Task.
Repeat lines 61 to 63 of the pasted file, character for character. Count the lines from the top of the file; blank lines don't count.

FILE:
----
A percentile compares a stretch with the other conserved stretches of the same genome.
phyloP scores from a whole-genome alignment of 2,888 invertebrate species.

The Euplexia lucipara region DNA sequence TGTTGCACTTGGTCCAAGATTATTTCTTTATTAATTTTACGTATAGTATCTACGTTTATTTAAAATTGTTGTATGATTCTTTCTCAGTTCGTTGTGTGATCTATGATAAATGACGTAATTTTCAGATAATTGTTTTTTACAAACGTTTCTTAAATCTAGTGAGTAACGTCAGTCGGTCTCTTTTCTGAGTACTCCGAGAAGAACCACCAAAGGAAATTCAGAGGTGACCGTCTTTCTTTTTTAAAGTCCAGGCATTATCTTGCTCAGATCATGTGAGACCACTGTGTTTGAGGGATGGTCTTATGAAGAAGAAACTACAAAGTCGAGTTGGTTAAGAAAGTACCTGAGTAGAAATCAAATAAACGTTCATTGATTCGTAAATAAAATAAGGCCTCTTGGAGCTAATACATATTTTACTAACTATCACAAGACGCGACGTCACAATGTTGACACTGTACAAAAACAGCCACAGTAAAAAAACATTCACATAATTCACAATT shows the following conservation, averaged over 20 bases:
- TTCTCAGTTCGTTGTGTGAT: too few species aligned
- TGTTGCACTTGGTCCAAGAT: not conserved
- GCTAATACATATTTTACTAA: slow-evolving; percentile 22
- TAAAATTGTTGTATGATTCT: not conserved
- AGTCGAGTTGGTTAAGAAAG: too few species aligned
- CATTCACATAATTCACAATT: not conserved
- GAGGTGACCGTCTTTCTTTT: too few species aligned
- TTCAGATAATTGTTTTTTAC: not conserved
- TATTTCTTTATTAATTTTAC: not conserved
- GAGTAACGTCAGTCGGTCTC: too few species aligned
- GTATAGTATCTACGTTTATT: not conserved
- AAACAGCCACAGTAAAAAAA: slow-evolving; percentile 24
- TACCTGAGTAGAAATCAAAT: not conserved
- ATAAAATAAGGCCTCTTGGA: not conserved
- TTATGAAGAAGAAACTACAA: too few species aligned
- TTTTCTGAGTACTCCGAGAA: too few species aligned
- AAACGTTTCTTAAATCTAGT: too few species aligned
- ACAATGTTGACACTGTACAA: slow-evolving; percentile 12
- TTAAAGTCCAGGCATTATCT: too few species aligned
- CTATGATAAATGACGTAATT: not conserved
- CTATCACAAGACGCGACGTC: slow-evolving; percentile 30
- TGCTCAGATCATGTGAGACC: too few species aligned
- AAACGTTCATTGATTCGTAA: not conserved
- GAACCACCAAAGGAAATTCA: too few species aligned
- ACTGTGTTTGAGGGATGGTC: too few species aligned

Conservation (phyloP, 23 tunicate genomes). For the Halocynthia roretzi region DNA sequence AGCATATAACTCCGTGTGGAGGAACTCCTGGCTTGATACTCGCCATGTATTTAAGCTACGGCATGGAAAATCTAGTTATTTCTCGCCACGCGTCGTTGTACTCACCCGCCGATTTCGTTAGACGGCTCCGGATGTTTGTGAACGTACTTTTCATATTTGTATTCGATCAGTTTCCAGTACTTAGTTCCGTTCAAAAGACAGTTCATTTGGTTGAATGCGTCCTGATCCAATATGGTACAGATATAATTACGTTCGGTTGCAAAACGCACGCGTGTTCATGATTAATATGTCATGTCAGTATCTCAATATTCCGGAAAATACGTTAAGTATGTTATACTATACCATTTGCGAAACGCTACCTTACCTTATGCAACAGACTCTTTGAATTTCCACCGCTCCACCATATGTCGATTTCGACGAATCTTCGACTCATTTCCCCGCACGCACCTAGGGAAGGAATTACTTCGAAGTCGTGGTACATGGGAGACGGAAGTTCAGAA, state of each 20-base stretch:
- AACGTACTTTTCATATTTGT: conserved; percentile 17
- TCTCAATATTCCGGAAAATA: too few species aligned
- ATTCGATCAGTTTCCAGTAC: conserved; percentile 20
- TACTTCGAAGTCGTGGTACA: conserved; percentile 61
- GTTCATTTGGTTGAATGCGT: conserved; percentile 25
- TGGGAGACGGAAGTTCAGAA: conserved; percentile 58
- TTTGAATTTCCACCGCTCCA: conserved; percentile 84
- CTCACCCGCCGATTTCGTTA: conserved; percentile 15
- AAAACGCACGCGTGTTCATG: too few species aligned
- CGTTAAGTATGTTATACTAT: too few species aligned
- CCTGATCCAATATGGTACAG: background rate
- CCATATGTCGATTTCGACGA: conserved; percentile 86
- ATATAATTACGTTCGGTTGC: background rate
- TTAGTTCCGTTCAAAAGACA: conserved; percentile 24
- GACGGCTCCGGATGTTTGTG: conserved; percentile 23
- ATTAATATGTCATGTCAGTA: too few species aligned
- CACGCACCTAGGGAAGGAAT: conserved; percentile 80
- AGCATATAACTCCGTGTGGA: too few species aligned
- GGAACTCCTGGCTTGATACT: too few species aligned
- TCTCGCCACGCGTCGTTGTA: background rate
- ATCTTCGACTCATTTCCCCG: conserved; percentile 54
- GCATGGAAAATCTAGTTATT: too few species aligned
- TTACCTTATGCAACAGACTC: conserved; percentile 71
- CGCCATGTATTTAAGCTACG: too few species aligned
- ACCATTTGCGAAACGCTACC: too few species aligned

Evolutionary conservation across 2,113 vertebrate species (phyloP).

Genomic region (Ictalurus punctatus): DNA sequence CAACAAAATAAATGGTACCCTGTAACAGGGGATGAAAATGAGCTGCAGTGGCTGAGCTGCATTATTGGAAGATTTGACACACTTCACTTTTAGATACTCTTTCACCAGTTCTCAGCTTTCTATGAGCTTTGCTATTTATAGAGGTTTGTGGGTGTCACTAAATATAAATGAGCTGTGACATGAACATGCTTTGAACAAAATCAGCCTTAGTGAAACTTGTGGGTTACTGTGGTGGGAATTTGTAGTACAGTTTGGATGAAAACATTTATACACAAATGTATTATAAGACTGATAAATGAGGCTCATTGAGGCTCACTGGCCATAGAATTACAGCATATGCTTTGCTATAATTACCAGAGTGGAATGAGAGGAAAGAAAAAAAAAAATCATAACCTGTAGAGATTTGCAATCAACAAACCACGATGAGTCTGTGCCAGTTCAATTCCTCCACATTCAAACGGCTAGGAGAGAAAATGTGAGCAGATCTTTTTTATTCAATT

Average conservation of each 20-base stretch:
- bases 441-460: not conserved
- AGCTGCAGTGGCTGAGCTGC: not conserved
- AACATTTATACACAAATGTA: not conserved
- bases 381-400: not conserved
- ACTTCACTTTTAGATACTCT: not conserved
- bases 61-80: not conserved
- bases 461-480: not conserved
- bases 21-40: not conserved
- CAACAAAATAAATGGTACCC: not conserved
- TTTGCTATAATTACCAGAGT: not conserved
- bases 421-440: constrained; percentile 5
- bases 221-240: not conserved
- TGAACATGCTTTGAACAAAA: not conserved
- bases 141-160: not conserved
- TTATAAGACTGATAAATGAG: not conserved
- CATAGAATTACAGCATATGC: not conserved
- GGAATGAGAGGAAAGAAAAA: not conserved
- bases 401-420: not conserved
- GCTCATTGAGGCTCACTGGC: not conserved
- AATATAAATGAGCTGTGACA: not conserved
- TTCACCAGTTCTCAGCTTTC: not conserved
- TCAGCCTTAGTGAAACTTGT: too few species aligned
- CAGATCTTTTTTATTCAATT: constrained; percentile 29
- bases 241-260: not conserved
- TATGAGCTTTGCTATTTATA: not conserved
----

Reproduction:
- bases 381-400: not conserved
- ACTTCACTTTTAGATACTCT: not conserved
- bases 61-80: not conserved